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Amid California mass shootings, older Asian Americans feared to be radicalized by ‘unreliable’ information

Amid California mass shootings, older Asian Americans feared to be radicalized by ‘unreliable’ information

Amid California mass shootings, older Asian Americans feared to be radicalized by ‘unreliable’ information

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A recent mass shooting in California has targeted an elderly Asian-American as a suspect, leaving community members reeling, horrified and desperate for answers. As a result, some blame the trend of radicalization caused by erroneous and unreliable information.

The latest of such incidents saw seven people killed back to back shooting At the Mushroom Farm in Half Moon Bay on Monday. The suspect Zhao Chun-li 66 years oldbelieved to be “disgruntled workers” associated with at least one farm.

Taken in a dance studio just two days ago Monterey Park turned Lunar New Year In a tragic time when celebrations are mourning. Eleven people died in the massacre, suspected — 72-year-old Fu Kung Tran — allegedly took his own life a few hours later.

In May 2022, one member was killed and five injured in a shooting at the Geneva Presbyterian Church in Laguna Woods. As with the latest shooting, the suspect was an Asian-American senior. David Chow, 68 years oldis said to have been motivated by anti-Taiwan sentiment.

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Understanding How Older Asian Americans Are Drawn In gun violence It’s a fairly novel discussion within the community.

in the last three years, anti-asian hatred fueled by COVID-19 Pandemic At the forefront of issues that needed attention and resolution, older Asian Americans were the most vulnerable to attack.Unfortunately the problem is Continue until 2023making the recent shootings even worse for the community.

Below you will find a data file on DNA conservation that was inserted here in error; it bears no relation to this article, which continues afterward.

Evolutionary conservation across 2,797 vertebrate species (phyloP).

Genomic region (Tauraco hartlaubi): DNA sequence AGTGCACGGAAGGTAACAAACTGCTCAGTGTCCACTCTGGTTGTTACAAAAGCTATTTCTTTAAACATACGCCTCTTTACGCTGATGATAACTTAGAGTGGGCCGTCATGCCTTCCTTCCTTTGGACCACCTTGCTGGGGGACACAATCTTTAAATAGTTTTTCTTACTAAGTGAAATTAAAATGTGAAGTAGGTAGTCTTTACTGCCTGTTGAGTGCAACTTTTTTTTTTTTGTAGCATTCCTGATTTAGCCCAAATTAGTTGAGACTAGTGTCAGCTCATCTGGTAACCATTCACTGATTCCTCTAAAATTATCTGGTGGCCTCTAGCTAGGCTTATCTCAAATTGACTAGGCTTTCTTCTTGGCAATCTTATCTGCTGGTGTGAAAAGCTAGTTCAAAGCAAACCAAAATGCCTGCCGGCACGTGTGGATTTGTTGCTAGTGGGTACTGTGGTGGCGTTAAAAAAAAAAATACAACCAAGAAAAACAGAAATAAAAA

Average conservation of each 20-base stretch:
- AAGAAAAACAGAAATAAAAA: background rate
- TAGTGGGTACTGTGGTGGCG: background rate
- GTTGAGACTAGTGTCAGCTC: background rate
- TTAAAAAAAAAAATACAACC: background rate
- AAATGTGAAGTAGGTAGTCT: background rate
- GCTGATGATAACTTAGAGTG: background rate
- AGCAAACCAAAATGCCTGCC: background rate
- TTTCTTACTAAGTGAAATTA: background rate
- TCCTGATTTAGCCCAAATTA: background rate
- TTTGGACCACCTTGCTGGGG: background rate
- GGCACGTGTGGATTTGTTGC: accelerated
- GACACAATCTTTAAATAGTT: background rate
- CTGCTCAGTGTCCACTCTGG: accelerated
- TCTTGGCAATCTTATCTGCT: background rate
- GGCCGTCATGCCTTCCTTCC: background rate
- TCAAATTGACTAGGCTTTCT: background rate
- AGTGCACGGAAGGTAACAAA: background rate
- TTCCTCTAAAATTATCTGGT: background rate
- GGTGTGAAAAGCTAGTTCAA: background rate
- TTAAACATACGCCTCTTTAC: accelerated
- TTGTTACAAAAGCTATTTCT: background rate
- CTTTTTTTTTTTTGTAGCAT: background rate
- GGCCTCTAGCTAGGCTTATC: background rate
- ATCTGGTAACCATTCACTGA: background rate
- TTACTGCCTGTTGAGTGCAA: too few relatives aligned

Pastor Raymond Chan, who is also the president of the Asian American Christian Collaborative, murmured On Monday, “something is radicalizing our elders and leading them to procure guns to enact deadly violence.”

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talk NewsweekChan noted that some older Asians use “unreliable” sources for news and information.

Whether it’s the endless rabbit trails of YouTube or the far-right propaganda often spread through channels like WeChat, KakaoTalk and WhatsApp. Sometimes neglect and even the neglect of older people live in loneliness and loneliness…when they didn’t have the space to process, care for, and receive the support they needed. community, they go to darker and darker places.

Once these elders learn that someone has acquired a gun and is wreaking havoc with it, Chan said, these elders “see it as a viable option.”

Additionally, gun manufacturers are increasingly “targeting racialized minority groups,” he said.

There are no official figures for Asian-American firearm purchases, but gun sales soared in 2020 and remained at “unprecedented levels” in 2021, according to industry groups. CNNMore Asian Americans too buying a gun for the first time.

Jimmy Gong, owner of Jimmy’s Sports Shop in Mineola, New York, said: forbes His sales doubled during the pandemic, and about half of his business was by Asian Americans.

More and more Asians are being introduced to firearms. There used to be no gun culture in the Asian community. But after the pandemic and hate crimes spread, more and more Asians are buying guns to protect themselves.

Ah 2022 survey A research team at the University of Michigan and Eastern Michigan University was Asian-American. Racism In the early days of the pandemic, we were more likely to acquire firearms and ammunition for self-defense. However, this “puts Asian Americans at increased risk of firearm injury and death,” says lead author Tzu Ying Wu.

Sylvia Chan-Malik, Associate Professor of American, Women and Gender Studies at Rutgers University, New Brunswick, also said: twitter thread Many Asian American seniors have turned to YouTube for information rather than television or Asian-language newspapers.

They watch video after video from suggestions. Like all media bubbles, this creates an echo chamber and delivers an ideology disguised as news. This is exacerbated by linguistic and cultural differences, which already hinder engagement with a wide range of sources.

She then quoted her father’s words. He “occasionally watches violent anti-China ‘news’ videos.”

I have seen them with him. They can be theatrical at times, and if you believed everything they said, you would be pretty upset and pretty angry. I don’t know if everything they say is a lie, but it’s definitely not “news”.

writer and journalist Jeff Yang He also expressed concern about “guns and WeChat.”

“I am genuinely concerned that ‘guns + WeChat’ is the cause of this series of mass shootings of elderly people by Asian male immigrants,” he said. murmuredbefore noting that he should provide more context.

“Tweeting something frivolous like this without creating a clearer context about disinformation on social platforms and how it can amplify fear, anger and immersive paranoia. “I regret it, but I won’t withdraw because that frivolity deserves some reward.”

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